"This is a big f***ing deal."
A major hurdle to clear in our move to DC was finding an affordable place to live that would facilitate metro commuting into downtown, and that would have some of the extras we'd need to make life comfortable. Amber did a tremendous amount of research and organization to get us there and to see plenty of apartments, and the credit is all hers.
On Sunday, we loaded up and jetted off to DC. I found myself sitting right behind Senator John Hoeven (R-ND) on the flight out of Bismarck. He flew coach, but was in the exit row. I tried to peek between the seats to see what he was reading but couldn't get more information than "Page 4 of 5." I debated whether I should try to converse with him about how oil development was rapidly ruining western North Dakota (which he facilitated as governor), but decided it was in my interest as a low-level government employee to not attract attention to myself.
We watched most of the Packers NFC championship game at our gate while waiting for our flight out of Minneapolis, but had to board the plane just before the end of the game. The pilot announced the score to us before we departed. On hearing of the Green Bay win, Amber let out a too-loud "Yessssss!" which made the guy in front of her, sitting alongside his wife and teenage daughter, slowly turn his head and glare in mock disgust. I laughed and said, "That guy is going to recline his seat so hard." Everyone got a laugh.
We got to Reagan and easily got on the shuttle to the car rental place, which showed up about three seconds after we got there. We paid a few extra bucks for a GPS in the car, which was a great decision. The attendant upgraded us to a bigger car for free just because it was closer in the garage and it was apparently "cold" outside. The GPS was remarkably easy to use and helped phenomenally in an area where the roads are like a plate of spaghetti, though operator error caused bouts of "re-cal-ka-lit-ting" which made things interesting later on.
We got up at 5:15 AM to get started on our day of wall-to-wall apartment hunting. We had hourly appointments at a variety of locations around Alexandria most of the day, with a little break around lunch for additional exploration. We looked at some on the high and low end of what we wanted to spend, in different neighborhoods and situations. It's amazing how much was the same about the places we looked, and yet how much was different. Some include utilities and cost more, some don't and cost less on the surface. Some have laundry in-unit, some have it down the hall. We were exhausted by the end of the day, but had a good idea what our front-runners were. Incredibly, we made all of our appointments on time, even with unfamiliar roads and a baby in tow. Good planning and a GPS made it possible.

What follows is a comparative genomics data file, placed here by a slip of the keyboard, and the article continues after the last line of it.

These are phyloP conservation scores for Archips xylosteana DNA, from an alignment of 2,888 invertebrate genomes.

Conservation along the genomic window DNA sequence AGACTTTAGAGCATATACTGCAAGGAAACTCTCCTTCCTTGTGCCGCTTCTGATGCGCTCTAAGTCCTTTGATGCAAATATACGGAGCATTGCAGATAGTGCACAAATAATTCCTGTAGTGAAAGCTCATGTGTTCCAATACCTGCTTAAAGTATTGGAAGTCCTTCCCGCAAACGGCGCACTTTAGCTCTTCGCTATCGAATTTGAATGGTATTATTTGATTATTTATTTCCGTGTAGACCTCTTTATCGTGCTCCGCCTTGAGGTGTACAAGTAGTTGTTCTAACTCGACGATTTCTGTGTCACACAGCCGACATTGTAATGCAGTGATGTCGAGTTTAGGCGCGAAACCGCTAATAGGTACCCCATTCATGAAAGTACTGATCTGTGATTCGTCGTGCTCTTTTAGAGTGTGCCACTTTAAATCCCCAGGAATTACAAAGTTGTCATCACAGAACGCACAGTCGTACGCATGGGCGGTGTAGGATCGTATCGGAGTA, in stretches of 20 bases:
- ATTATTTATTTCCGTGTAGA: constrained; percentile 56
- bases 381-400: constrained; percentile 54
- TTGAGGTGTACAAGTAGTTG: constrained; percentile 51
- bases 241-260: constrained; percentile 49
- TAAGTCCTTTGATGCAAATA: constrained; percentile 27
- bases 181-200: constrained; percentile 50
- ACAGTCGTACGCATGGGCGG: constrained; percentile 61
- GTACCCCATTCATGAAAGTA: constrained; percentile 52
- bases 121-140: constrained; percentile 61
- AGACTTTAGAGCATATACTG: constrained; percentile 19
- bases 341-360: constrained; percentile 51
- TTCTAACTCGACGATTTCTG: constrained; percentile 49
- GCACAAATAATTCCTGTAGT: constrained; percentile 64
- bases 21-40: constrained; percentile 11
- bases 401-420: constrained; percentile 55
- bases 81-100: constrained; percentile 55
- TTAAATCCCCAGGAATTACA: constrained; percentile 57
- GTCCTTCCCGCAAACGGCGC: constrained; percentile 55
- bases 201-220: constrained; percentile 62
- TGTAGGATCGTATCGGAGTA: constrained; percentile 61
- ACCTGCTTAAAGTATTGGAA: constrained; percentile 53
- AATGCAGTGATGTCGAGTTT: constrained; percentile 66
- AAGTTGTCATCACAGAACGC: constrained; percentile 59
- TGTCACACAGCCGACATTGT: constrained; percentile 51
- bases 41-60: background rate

That evening, we visited my brother and ate at La Sandia. I really liked the steak fajitas I got, which were just incredible. Exhausted, and knowing we had another day ahead of us, we retired to the hotel and set the alarm a little later in the morning.
The second day of apartment hunting, which was really a half-day adventure to scope out some comparable apartments in Maryland, involved a drive from Arlington to Rockville during rush hour. The GPS had me going this way and that, and I was able to negotiate the traffic just fine until the instructions she gave me were made impossible by the dreaded orange cones. No problem, she'll just re-cal-ka-lit and we'll be OK.
Thus I found myself driving over the Arlington Memorial Bridge during rush hour, then zooming past the Kennedy Center, flawlessly maneuvering the epic roundabout at DuPont Circle, then grinding it out up Connecticut Avenue to get where we were headed. I was having "fun;" others in the car were less enthusiastic.
We toured three more apartments, ate lunch at an Indian restaurant, then made our decision to go with the very first apartment we saw. In all, we had seen 11 apartments. We went back to Alexandria. Done deal.
Since we now had free time on our hands, we went down to the National Mall to scope out my new office, Survey Lodge. I found my future supervisor, who introduced me around and showed me the whole building. Survey Lodge once was the boiler room that generated the steam to lift the elevator up the monument. After seeing that, she asked if we wanted to go to the top of the Washington Monument with her. We happily agreed.
The Washington Monument's park service alphacode is WAMO, taking the first two letters of each of the two words in its name. They pronounce it "Wham-O" as a sort of joke, referring to how busy it is. The building, which was once the tallest free-standing structure in the world and still the tallest free-standing stone structure, is visited by some 800,000 elevator riders a year. The trip up takes 70 seconds, and down, 2.5 minutes - a real challenge for the interp ranger to come up with something meaningful to say in such a short amount of time. It was described to me as the "bread and butter" duty station for rangers, since it comes up frequently in the rotation.
That evening we ate at Bus Boys & Poets, where I had some organic beer from the UK and grass-fed beef meatloaf. A portion of the restaurant was closed off for those who came to watch the State of the Union address.
Our plans for an early departure out of Reagan fizzled as our flight was canceled because of mechanical issues. Getting up at 5 AM again had been for nothing. People trying to get to New York were completely stranded before long (so it didn't matter that Christiane Amanpour was being paged because she was late). We got rerouted through Cincinnati, to Minneapolis, to Bismarck. An extra hop with a baby on your lap, trying to keep her feedings and naps on schedule is not easy.
We made it back, enjoying the warm spell in North Dakota's drying off the roads for the first time in months.